Here are some of my reading projects for the first quarter of 2009. Some interesting material here that might inspire a few posts down the line.
Bible in Estonian
I’ve never read through the Bible cover to cover in Estonian so I figured it’s about time I give it a shot. We were warned in seminary that we might feel that the Bible’s devotional value had been taken from us for a while until we learned to read it again with new lenses. In a similar way, I’m finding that passages that always felt familiar in the past sometimes feel clumsy and, well foreign. Even so, somehow the Psalms have been opened up to me in a new way through reading them in another language and that has been a real blessing. I also find that when I start my day reading my devotional passages out loud in Estonian, my language skills and pronunciation seem sharper throughout the day. An added benefit!
In honor of the 500th birthday of Jean Calvin, Princeton Theological Seminary has set up a reading plan to work through Calvin’s Institutes over the course of a year. If you’d like to join in on this, you can find the readings on their webpage. You can also subscribe to their RSS feed or have daily readings delivered to you by email. It seems to me that a good many Calvin-nots are all too eager to throw out the book, the baby and the bathwater based upon a misreading or a compressed version of his doctrines. I think he deserves at least to be heard in full. So far, I’ve found Calvin to be an accessible, pastoral, disciplined and of course insightful theologian. I think you will too.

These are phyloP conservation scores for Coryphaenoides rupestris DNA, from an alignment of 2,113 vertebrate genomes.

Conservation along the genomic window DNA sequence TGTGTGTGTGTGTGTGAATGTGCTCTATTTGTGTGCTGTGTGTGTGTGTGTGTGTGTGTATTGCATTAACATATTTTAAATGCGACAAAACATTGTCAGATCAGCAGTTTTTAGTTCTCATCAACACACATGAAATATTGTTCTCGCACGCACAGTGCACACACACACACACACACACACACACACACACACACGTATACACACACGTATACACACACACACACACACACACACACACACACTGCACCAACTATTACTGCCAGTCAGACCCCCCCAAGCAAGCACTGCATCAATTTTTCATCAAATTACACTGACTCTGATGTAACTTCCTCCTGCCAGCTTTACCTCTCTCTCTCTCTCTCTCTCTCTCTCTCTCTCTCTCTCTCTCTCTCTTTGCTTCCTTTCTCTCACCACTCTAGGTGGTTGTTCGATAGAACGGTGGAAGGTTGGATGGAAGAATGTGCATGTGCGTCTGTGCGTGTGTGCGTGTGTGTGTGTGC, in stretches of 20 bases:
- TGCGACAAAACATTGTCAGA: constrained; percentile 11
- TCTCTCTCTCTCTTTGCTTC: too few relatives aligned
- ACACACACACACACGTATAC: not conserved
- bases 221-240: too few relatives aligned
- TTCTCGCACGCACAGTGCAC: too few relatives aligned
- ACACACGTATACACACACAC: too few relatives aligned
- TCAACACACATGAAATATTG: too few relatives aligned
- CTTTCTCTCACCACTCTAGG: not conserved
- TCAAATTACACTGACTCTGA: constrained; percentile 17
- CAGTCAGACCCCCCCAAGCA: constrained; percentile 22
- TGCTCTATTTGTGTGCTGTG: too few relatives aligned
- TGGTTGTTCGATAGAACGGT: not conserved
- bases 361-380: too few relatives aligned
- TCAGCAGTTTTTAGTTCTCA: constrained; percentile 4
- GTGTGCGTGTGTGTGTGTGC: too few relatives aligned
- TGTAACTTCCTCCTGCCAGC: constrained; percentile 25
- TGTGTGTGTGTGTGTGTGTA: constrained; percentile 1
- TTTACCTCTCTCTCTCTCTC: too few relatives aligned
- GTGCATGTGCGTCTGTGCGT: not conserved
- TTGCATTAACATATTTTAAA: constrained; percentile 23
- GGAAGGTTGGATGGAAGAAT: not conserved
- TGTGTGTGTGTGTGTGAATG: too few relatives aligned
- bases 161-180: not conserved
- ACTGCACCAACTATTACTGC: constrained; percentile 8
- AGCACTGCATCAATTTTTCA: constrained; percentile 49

The following books are among many that have been waiting patiently for me to take them off the shelf with attentive purpose.
“After our Likeness” by Miroslav Volf – In conversation with Catholic and Orthodox voices, Volf attempts a theology of the church for the Free Church. As a Presbyterian serving largely in Free Churches, I think Volf’s work here is something that’s been missing. On one hand, Free Churches are growing incredibly fast especially in the southern hemisphere. On the other, their very “freedom” often implies autonomy from the Church (big C). Is that what’s really going on? Does it have to be that way? Does it matter? I’m looking forward to seeing what Volf has to say.
“Jesus and the Victory of God” N.T. Wright – This book addresses the historical man Jesus and deals with the various pictures of him that we find in the NT. Who was the historical Jesus? What do we know about him? What can we know about him? And why did he behave and speak the way he did? The fad these days is to pare down the historical Jesus to a few harmless details and then “re-imagine” the rest. Wright holds us to the scripture and demands that we both read it afresh and take it seriously.
“The Open Secret” by Leslie Newbigin – A classic by one of the 20th century’s mission masterminds. Newbigin rocks. He really gets it. This one has been on my list for a long time and I’m really looking forward to getting in.
Ok … lots of serious stuff in there. Have you got any good suggestions for light reading this year? I’m up for just about anything. The comments are open!